From Greek to Spanish to English: New Play is True Original

Jenna Peterson ® News Director |

The Minnesota State University, Mankato Theater Department has opened its curtains again for the first show of the semester, “Atreus.” 

This production, written and directed by the Theater Department Professor Yaureybo Jordan, was inspired by his love of ancient Greek stories and the lack of common knowledge about Atreus.

The play focuses on the ancient Greek character Atreus. Atreus is not a typical protagonist and lives a tragic life, but brings light to an unlikely story.

Jordan has been writing for 10 years. He has been a teacher in Puerto Rican public schools. “Atreus” is the first play he translated from Spanish. 

“When I was writing this play I wanted to try something different, so I decided to try tragedy and translate this from Spanish to English,” he said.

While Jordan has been used to working with grade school kids, he says he was able to transition to a university level with ease. The help of his students also held a great influence over the creation of this production.

“I would play with the ideas students would give me and together we figured out what aspects would help tell the story of Atreus,” Jordan explained. “Even the performance we ended up with is different from when I first imagined it.”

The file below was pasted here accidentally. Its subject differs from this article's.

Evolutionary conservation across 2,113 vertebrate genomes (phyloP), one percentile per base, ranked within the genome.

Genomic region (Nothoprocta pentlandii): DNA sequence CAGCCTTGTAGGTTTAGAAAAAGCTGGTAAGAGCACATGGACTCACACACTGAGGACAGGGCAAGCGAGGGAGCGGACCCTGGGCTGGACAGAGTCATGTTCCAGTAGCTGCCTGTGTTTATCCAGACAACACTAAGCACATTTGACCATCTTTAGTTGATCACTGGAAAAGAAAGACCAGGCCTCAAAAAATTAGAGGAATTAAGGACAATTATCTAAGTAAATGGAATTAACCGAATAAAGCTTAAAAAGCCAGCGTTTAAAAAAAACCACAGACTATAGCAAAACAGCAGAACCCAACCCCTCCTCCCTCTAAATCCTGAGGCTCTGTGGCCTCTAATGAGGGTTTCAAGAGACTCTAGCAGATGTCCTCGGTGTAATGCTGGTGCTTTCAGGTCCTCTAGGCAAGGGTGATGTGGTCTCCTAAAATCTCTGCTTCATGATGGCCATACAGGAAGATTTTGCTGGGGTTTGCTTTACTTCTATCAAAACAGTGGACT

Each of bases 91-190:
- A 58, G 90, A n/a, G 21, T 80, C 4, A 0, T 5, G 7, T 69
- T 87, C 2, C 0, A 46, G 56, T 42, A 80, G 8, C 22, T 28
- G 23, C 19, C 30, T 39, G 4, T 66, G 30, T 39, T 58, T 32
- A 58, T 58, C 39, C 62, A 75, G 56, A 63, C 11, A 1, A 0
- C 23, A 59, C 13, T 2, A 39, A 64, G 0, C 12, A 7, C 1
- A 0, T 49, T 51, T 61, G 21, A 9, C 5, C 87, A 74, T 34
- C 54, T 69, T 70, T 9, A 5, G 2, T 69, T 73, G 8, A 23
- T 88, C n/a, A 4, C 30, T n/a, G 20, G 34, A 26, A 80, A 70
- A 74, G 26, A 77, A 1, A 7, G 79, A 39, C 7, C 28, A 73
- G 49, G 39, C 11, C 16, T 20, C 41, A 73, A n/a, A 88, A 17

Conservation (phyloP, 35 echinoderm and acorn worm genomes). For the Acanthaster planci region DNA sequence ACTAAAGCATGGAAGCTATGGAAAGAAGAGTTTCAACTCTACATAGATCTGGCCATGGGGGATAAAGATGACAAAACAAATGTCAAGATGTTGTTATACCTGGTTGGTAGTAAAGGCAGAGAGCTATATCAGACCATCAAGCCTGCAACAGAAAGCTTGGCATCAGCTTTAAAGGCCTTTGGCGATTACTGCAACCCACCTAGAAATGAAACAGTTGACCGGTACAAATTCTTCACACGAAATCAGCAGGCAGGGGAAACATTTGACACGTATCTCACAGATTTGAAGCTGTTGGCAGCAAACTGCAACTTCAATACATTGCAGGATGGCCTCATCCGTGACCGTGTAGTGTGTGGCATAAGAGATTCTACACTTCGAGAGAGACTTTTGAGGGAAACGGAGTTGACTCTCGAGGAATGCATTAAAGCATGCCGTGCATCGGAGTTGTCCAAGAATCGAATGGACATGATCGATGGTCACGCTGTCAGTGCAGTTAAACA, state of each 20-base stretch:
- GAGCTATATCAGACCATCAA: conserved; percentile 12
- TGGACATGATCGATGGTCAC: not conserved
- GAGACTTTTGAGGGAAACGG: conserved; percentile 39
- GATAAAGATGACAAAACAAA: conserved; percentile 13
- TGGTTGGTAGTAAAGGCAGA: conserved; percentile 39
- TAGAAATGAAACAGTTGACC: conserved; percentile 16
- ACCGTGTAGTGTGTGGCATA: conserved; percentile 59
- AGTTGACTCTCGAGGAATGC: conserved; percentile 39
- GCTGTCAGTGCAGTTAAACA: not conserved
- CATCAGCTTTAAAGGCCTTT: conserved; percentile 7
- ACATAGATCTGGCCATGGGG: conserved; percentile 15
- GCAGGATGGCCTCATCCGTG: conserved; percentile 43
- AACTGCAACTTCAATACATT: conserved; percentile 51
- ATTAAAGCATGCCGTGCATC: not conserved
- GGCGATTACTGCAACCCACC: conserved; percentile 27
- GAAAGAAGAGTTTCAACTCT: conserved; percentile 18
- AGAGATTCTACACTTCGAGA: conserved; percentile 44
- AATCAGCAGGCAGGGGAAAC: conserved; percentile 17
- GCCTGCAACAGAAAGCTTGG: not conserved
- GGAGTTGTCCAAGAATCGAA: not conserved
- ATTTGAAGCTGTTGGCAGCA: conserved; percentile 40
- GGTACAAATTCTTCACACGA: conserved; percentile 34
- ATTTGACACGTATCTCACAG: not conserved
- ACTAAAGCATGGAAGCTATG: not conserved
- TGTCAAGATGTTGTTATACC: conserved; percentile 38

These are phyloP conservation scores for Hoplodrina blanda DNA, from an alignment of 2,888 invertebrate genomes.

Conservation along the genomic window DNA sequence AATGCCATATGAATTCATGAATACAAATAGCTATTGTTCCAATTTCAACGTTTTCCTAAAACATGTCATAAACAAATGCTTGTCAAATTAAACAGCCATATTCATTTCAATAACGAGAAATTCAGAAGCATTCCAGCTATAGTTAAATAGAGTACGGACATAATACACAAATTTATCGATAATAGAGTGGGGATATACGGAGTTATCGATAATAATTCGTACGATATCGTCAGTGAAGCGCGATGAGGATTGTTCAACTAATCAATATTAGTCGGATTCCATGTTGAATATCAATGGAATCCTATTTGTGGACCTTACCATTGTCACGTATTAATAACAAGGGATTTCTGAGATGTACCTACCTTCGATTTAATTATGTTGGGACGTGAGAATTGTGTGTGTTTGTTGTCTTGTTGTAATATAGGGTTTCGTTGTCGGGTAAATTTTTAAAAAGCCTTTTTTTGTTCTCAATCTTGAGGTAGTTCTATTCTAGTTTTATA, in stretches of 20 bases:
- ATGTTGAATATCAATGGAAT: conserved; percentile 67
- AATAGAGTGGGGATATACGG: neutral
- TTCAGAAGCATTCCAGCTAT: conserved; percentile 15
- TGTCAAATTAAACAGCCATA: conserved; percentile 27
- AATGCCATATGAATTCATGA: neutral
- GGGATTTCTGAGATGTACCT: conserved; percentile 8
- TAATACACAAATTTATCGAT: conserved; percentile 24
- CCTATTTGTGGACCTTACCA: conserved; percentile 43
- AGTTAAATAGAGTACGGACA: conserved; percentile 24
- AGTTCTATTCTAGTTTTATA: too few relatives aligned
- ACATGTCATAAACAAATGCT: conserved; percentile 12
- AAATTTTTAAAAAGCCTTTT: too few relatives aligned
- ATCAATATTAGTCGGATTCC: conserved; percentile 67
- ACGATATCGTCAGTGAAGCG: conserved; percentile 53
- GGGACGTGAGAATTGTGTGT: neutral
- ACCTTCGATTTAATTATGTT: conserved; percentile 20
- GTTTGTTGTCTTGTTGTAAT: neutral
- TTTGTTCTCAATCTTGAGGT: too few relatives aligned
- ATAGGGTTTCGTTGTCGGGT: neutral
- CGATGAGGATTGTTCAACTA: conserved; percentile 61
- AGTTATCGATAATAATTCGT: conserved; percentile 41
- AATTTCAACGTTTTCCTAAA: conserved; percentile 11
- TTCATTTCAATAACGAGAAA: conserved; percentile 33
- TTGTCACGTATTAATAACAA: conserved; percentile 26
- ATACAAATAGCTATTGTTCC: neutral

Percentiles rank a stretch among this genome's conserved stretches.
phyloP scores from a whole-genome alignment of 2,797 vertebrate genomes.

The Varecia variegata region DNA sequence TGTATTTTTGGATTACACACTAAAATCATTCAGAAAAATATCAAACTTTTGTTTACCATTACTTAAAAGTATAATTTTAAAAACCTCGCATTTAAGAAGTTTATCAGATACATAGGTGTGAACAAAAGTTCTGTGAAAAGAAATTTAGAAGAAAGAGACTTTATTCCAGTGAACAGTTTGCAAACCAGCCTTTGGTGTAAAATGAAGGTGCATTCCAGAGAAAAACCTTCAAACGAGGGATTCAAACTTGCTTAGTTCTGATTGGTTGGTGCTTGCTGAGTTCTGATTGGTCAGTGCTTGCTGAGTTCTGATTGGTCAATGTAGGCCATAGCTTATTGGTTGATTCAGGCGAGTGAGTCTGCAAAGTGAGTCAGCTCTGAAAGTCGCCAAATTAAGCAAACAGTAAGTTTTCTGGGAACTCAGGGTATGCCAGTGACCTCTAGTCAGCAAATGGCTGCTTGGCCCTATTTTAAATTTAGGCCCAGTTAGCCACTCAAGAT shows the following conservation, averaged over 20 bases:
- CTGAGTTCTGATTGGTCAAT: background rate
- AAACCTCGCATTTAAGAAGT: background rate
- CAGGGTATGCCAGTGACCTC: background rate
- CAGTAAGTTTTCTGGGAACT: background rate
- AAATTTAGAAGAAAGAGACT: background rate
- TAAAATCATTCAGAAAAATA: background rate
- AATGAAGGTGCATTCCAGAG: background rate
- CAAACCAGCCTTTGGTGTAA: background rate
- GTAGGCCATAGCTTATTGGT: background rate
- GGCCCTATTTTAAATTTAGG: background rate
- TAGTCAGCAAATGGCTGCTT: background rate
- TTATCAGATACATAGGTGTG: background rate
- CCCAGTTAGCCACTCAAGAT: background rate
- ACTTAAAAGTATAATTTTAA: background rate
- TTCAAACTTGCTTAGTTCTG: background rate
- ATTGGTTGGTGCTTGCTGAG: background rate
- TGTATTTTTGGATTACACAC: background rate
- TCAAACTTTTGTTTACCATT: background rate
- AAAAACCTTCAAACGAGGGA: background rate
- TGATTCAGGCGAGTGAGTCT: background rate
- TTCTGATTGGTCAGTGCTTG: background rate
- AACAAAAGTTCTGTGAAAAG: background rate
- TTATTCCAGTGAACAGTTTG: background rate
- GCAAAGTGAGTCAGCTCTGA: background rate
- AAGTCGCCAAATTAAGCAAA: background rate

MNSU junior Emma Anderson, who plays Syneida in the production, said she appreciates the opportunity to influence the show based on her own previous acting experiences. 

“It was definitely a unique experience for us all to bounce off ideas for the show and characters,” she said. “In the past, I would get influence from other actors who played the same role for the show, but because this is one no one has done before, it was a good challenge for us to bring our characters to life.”

Working during COVID-19 hasn’t been easy for the Theater Department. Jordan said some actors would come in to practice in person while others were online on Zoom. This made it difficult to visualize the stage and blocking without everyone there in person. 

“These rehearsals obviously weren’t the most ideal,” Anderson said, “but there was a magical moment where everything finally clicked together despite the conditions.”

The strange rehearsal setup had an impact on how much time they could devote to different aspects of the show.

“I wasn’t able to give much time to the understudies since I had to really focus on the main cast. We also had to think ahead about what we were going to work on in each rehearsal in case someone got sick,” Jordan commented.

Atreus will be showing in the Andreas Theatre from Jan. 20- 24 with tickets available on the Department’s website.

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